was that he had broken covenant with the people. The view of Cromwell
and the Puritans was that when the magistrate breaks covenant,
then he may legitimately be deposed. The Puritan understanding
of the covenantal nature of government was the foundation for
American colonial government. This was true of Massachusetts and
Connecticut and to a lesser extent in the Southern colonies. When
the Mayflower Compact was written, the Pilgrims had a covenantal
idea of the nature of civil government. This was a foundation
for later colonies established throughout the 1600s. These covenants
were influenced by what Knox had done in Scotland and what the
Puritans had done in England.
The Civil War was not a class war, but
rather the culmination of disenchantment of Parliament with the
monarchy. Charles had persecuted Puritans and had long-since clashed
with Parliament. The War saw fighting between the two sides -
Parliament (nicknamed the 'Roundheads' due to their severe haircuts)
and the Cavaliers (the king and his followers). Cromwell rose
from captain to Lieutenant General in three years, the leader
of his army - the Ironsides. He refused to compromise with the
loyalists, later forming the New Model Army.
When the Cavaliers were defeated in the Battle of Marston Moor
in 1644 it proved to be the turning point. However, it was not
until the Battle of Naseby (1645) that Charles was forced to surrender.
The War continued to rage on however with the last armed conflict
occurring at the Battle of Stow-on-the-Wold in 1646. The Roundheads
quarreled - they could not agree on what the next step should
be. Some wanted to keep the monarchy, the army wanted a republic
and others still wanted religious tolerance for everyone (apart
from Catholics and Anglicans!). Also, Parliament was very slow
to pay the soldiers.
The King tried to play the game of putting each side against the
other, which backfired on him. Many by this stage had lost faith
in the King. Charles fled to Scotland but the Scots turned him
over to Cromwell in 1646. Cromwell debated about what to do with
the King, but he was finally instrumental in signing the paper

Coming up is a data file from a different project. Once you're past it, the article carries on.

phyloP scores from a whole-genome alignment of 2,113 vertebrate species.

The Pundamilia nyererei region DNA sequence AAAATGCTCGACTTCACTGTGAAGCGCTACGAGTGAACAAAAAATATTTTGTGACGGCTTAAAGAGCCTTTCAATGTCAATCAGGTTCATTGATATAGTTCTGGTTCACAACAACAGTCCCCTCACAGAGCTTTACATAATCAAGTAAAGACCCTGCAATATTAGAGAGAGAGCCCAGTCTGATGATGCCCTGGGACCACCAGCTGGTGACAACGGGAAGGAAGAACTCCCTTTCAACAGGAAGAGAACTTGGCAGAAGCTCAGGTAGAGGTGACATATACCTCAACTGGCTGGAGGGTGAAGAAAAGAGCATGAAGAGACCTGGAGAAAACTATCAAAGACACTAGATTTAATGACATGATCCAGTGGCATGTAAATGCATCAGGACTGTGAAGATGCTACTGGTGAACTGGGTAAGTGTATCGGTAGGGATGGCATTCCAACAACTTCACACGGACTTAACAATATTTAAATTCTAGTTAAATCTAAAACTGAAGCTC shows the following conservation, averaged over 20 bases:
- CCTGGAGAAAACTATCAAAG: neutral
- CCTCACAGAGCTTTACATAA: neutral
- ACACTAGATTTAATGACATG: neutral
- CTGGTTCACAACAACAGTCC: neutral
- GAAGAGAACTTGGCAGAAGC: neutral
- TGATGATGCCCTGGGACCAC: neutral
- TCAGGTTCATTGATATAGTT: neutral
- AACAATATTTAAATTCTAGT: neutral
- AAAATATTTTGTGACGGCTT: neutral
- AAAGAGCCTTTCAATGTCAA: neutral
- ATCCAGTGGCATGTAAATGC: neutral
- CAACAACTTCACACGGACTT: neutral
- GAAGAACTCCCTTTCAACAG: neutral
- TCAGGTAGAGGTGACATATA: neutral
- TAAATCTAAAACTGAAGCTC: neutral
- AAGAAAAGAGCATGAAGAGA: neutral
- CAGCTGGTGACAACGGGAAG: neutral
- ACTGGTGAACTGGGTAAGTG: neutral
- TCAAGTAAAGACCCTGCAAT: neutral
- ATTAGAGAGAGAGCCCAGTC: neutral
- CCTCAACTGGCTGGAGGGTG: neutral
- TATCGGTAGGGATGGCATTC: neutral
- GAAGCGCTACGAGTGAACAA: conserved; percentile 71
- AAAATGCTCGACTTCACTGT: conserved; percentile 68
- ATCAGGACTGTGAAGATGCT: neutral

which declared Charles a traitor and led to his execution outside
the Banqueting Hall at Whitehall on January 30th, 1649. England
now had no monarchy.
Parliament now had power, but Cromwell soon found that he had
just as much difficulty controlling the members, as had the Stuart
kings. Initially, he left civil affairs to the MPs and a council,
while he traveled to Ireland to crush a rebellion there. Cromwell
was now titled 'Lord General and Commander in Chief of the Commonwealth
and Lord Lieutenant of Ireland'. In Ireland, Cromwell ordered
the massacres in Drogheda and Wexford, and the English colonization
of Ireland. He then traveled to Scotland to crush dissenters there.
Oliver Cromwell's armies were widely acknowledged as unstoppable.
Returning to England he found the Parliament (named the 'Rump')
in disarray. He dissolved them in 1653, effectively destroying
both the monarchy and parliament. Arrogantly, he believed he was
carrying out God's will. The army drew up the 'Instrument of Government',
where Cromwell was declared 'Lord Protector' for life. He stopped
the Dutch War (based on arguments between the English and Dutch
on trading) and an English army fought (allied with France) against
Spain, where they won Jamaica and Dunkirk. Uprisings in England
were commonplace, so Cromwell divided England into twelve regions
to be ruled by a member of the army. He also closed theatres,
treated drunks and blasphemers harshly, decreed that recreation
was forbidden and Sunday was declared a day of worship. Cromwell
had thus become a military dictator.
By 1656, many of the powerful classes wanted to return to the
'old ways', so they created a new Parliament, a new House of Lords
and offered Cromwell the title of King, which he contemplated
but later refused. He died on 3rd September 1658 from malaria,
leaving his son Richard as his successor. The son was no match
for the father however, and England returned to the monarchy in
1660, crowning Charles I's son (also Charles) as king.
Cromwell's body had been embalmed and secretly held in Westminster
Abbey. It was exhumed on January 30, 1661 (on the anniversary
of Charles I's execution), taken to Tyburn and his body was hung
from the gallows (before being buried ~ now believed to be in
the Marble Arch area of London), while his head was stuck on a
pole at Westminster Hall. The head remained there through most
of Charles II's reign, and is now believed to be buried near Cromwell's
old Cambridge College.
Oliver Cromwell had gone from commoner to Lord Protector, the
most powerful man in England. On the way he had massacred many
people, had annihilated the monarchy (which was later re-established)
and had championed the Puritan cause. To this day, historians
and laypeople have conflicting opinions about this man who rose
to power from humble beginnings. Some see him as the defender
of principles, liberty and the advocate for religious tolerance.
Others denigrate him as a murderer, bigot and omnipresent tyrant.
Despite these conflicting opinions however, it is not difficult
to be in awe of a man who became the ruler of England, nor is
it beyond the imagination that such a position was so relatively